Story and Photos by Andrew Persson
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Fall is an extremely busy time for any hunter, and once the month of October hits almost all game species are being sought after by Minnesota’s sportsmen. Between chasing deer, geese, ducks, grouse and many other animals, it is hard to imagine that there is time for people to set their sights on anything else; however, squeezing a turkey hunt into their schedules just might be the highlight of their fall.
Many people are now aware of how great turkey hunting can be as this sport is quickly gaining a reputation for its high level of springtime action. It is hard not to love hearing thunderous gobbles coming from big strutting toms as they waltz across green fields; but this sport is no longer just for the April and May hunter to experience. Fall turkey season has rapidly shot to the top part hunters’ lists of favorite hunts, and that is not a fluke. Because of the length of the season, the limited amount of restrictions, and the style of hunting, this October season is one that any hunter looking for an exhilarating experience should truly put time and effort into.
During the spring season, firearm hunters are only allowed five days to try and harvest a gobbler, which is not much time to find success in a state as difficult as Minnesota. The fall season provides a wide time period for hunters to go out and have a great opportunity at bagging a bird. Running from October 4 to November 2 this year, 30 days are provided which can feel like an eternity to anyone who has experienced a full five days of hunting in the spring. Having nearly an entire month to hunt is a great way to get more people into the field and a great reason for hunters to get out of the deer stand for a few days.
The thought of shooting a monster tom in April is on the front of many avid turkey hunters’ brains, and can often become a reality with a lot of hard work and generally a decent amount of luck. Another reason that the fall season is a great hunt to experience is the combination of two things- lowered expectations and less strict regulations. Although getting that monster tom again in the fall would be quite a feat, it is best to focus on getting any bird of any size. Laws dictate that only a turkey with a visible beard can be shot in the spring, this is not a restriction when it comes to October. Either gender of bird can be shot in the fall, which is great news for anyone simply looking to get out there and have some success, and he or she has 30 days to do it.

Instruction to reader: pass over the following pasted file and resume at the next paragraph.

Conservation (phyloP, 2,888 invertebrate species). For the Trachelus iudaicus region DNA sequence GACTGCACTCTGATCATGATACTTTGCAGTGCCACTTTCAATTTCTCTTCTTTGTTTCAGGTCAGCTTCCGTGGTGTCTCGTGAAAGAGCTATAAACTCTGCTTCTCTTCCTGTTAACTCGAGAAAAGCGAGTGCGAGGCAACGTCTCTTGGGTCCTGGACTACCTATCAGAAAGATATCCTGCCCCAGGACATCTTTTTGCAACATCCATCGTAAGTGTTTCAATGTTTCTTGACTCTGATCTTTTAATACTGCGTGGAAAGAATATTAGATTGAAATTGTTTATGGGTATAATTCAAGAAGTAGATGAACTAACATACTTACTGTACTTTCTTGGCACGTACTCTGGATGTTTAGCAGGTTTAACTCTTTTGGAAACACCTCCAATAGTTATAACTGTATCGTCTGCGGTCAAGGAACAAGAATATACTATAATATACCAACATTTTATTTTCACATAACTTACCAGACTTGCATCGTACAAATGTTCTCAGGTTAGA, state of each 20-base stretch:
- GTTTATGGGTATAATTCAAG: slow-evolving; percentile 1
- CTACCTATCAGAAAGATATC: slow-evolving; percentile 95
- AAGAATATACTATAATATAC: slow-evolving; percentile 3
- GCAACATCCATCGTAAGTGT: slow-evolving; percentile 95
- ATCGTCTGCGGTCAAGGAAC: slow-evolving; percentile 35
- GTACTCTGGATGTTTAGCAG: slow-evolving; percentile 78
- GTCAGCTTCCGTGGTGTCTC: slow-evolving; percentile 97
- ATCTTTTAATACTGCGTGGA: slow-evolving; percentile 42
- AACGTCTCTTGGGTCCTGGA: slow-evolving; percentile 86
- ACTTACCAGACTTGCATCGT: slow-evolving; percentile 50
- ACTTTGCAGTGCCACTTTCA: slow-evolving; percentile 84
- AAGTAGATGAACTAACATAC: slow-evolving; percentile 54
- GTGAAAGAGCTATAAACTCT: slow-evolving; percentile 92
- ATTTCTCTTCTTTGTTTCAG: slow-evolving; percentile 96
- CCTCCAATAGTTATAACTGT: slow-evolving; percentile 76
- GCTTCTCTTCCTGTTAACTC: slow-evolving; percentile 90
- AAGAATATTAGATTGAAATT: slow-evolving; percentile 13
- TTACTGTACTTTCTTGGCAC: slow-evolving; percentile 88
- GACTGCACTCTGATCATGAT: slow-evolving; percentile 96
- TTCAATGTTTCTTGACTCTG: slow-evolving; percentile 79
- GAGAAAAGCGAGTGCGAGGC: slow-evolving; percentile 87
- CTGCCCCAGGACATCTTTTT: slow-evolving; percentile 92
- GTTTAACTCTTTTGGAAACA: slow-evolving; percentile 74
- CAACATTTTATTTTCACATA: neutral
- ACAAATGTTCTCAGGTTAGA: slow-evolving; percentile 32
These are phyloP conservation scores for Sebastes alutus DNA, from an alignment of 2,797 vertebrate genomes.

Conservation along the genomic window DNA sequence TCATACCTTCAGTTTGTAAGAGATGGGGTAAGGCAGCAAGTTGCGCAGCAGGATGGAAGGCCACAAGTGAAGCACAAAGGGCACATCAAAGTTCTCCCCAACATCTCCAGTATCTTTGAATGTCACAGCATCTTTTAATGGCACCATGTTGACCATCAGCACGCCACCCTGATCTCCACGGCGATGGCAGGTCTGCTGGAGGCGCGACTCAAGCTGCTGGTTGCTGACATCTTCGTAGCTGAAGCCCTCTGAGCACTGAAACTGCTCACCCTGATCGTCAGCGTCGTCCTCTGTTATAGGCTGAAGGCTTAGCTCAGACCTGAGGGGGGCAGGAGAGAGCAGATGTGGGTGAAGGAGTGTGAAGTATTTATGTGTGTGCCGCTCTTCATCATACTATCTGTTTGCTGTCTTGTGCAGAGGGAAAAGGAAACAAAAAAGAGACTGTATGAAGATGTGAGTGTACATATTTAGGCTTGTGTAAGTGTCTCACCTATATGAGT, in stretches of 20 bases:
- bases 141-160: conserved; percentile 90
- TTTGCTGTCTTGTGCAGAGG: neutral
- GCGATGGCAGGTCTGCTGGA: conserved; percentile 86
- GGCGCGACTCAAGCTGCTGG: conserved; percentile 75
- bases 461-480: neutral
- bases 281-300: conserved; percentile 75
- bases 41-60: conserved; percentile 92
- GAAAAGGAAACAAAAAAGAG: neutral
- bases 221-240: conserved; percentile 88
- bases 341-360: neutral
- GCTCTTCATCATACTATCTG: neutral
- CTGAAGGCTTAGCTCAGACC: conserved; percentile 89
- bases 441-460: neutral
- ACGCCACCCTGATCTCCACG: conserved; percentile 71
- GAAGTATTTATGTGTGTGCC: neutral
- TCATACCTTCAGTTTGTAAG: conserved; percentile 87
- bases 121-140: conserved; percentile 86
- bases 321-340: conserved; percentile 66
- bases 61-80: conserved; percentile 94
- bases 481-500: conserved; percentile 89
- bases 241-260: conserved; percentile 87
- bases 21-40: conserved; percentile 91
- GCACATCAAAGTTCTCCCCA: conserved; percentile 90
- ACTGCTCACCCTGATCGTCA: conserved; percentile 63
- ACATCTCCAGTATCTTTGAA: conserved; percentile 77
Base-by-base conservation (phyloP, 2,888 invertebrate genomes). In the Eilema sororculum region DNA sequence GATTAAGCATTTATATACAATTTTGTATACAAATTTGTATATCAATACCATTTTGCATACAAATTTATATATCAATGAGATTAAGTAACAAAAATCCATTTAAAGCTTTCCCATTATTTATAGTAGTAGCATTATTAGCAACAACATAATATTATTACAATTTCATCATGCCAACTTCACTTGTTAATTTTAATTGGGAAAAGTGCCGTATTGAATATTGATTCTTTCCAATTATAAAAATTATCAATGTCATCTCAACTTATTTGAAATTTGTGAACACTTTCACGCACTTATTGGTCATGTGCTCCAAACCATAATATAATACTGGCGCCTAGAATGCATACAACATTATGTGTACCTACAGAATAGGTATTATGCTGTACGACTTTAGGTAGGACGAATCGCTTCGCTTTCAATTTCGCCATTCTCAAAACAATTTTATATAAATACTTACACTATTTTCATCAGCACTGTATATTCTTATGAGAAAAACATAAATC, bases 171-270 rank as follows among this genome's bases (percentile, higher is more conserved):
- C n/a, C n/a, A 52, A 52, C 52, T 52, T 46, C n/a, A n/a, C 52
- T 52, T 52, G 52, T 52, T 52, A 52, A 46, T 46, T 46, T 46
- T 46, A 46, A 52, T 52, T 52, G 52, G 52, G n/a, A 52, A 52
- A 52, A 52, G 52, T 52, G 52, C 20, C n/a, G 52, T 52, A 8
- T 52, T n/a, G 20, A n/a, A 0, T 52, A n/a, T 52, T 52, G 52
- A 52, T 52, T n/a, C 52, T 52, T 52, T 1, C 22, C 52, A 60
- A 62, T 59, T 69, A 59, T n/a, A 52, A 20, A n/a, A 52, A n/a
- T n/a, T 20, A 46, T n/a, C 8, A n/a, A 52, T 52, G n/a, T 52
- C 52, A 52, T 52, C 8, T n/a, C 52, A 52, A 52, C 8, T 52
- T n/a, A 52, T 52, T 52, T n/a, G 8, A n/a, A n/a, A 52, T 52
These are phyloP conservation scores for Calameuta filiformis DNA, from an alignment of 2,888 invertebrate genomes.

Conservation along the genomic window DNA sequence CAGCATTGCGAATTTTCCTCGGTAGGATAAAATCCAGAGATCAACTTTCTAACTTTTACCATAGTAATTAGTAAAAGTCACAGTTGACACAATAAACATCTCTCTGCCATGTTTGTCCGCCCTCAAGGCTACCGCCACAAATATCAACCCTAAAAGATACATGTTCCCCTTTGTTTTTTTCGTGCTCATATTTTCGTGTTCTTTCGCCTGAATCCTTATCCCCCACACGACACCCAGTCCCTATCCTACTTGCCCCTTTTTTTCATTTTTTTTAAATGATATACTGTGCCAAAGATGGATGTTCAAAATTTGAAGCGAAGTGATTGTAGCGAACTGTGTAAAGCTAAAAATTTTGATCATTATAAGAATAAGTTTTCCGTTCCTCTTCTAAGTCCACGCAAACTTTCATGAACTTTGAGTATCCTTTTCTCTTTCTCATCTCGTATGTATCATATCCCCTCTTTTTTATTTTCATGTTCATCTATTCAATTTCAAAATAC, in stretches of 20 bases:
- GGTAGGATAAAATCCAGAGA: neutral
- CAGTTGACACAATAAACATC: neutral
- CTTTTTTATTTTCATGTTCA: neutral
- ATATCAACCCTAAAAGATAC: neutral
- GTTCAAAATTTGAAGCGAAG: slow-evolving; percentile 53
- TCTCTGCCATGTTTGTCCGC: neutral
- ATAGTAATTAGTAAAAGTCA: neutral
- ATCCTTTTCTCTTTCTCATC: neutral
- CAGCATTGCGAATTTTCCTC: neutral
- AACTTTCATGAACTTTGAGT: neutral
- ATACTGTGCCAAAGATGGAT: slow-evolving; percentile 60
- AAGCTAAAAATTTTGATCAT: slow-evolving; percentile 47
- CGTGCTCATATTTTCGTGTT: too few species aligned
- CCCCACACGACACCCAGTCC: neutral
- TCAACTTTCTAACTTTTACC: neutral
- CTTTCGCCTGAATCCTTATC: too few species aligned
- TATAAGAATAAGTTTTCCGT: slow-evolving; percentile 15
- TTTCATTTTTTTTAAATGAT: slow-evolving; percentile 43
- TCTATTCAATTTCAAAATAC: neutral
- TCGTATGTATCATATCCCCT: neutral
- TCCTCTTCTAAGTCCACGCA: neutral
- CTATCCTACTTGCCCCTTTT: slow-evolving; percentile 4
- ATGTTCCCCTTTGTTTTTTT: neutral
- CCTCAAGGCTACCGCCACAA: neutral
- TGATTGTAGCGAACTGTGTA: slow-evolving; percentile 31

The Minnesota turkey rule book states, “Do not stalk a turkey. The chances of getting close enough for a shot are slim.” It can often times be much more difficult to shoot a fall bird because of the lowered number of responses a hunter gets, but fall patterns can definitely work in a hunter’s benefit as well. Turkeys tend to group up in large flocks in the fall, which makes them much more visible for spotting and can, at select times, make them more predictable. The thought of going to the game, not letting the game come to you has always peaked hunters’ interests, and it could be the main reason why some enjoy this often over-looked sport so much.
Whether it is spring or fall, hunters taking the opportunity test their skill against these birds is a special experience. When success is found, appreciating the effort put into that kill is what makes it all worth it. It is safe to say this is the reason why many turkey hunt, and is definitely the reason why they will be in the turkey woods this October.